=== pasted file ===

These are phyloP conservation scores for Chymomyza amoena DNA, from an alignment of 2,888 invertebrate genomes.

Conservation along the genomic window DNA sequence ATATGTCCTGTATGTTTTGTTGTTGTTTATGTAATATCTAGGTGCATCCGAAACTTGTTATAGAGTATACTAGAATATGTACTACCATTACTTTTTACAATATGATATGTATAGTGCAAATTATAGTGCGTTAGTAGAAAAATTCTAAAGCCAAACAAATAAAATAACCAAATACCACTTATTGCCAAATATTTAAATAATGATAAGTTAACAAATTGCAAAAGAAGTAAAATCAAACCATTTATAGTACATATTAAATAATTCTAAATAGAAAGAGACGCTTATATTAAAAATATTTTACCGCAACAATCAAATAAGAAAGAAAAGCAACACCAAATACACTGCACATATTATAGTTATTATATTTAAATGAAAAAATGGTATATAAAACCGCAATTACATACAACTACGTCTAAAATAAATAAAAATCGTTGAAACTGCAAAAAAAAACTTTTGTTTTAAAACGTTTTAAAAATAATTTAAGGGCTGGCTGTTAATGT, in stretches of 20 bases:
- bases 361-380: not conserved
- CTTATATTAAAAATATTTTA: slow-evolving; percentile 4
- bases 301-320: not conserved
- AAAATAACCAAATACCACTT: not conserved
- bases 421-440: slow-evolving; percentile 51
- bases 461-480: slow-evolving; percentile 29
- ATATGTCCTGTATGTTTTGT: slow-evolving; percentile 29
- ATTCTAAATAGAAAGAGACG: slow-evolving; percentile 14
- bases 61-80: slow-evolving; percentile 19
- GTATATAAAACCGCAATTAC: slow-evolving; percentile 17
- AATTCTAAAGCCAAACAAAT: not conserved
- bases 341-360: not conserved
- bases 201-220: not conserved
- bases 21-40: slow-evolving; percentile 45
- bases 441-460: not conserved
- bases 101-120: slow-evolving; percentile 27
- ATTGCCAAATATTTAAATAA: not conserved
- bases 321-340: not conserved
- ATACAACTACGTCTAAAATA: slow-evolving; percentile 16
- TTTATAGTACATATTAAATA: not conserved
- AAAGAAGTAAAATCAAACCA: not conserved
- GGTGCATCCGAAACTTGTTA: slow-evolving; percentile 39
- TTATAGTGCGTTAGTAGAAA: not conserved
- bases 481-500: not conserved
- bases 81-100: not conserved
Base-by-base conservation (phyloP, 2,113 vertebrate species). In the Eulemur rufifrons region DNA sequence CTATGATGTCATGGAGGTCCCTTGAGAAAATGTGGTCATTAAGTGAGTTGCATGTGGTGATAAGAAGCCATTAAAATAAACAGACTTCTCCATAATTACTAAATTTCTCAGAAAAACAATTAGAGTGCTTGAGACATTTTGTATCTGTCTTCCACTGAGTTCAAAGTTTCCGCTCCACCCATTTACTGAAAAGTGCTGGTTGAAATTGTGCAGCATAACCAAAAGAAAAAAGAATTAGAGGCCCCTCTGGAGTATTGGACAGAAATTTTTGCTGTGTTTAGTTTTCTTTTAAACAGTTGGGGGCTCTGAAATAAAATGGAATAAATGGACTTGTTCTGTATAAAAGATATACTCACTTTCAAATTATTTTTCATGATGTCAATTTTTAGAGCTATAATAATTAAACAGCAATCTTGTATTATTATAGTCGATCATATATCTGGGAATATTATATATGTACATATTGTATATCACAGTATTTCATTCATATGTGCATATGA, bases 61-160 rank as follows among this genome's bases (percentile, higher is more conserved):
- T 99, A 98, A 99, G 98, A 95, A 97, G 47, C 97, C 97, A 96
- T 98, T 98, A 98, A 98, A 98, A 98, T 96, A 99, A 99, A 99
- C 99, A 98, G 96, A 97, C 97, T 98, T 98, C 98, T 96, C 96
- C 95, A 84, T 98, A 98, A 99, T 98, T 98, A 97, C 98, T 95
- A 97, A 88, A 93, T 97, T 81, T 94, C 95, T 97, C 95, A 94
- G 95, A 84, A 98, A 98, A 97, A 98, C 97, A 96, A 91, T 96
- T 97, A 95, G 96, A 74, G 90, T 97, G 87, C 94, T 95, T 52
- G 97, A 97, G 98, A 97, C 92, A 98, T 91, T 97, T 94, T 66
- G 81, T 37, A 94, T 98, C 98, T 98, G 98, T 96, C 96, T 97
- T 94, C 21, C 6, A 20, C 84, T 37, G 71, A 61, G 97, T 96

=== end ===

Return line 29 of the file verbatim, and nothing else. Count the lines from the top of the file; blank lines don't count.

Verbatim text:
- T 99, A 98, A 99, G 98, A 95, A 97, G 47, C 97, C 97, A 96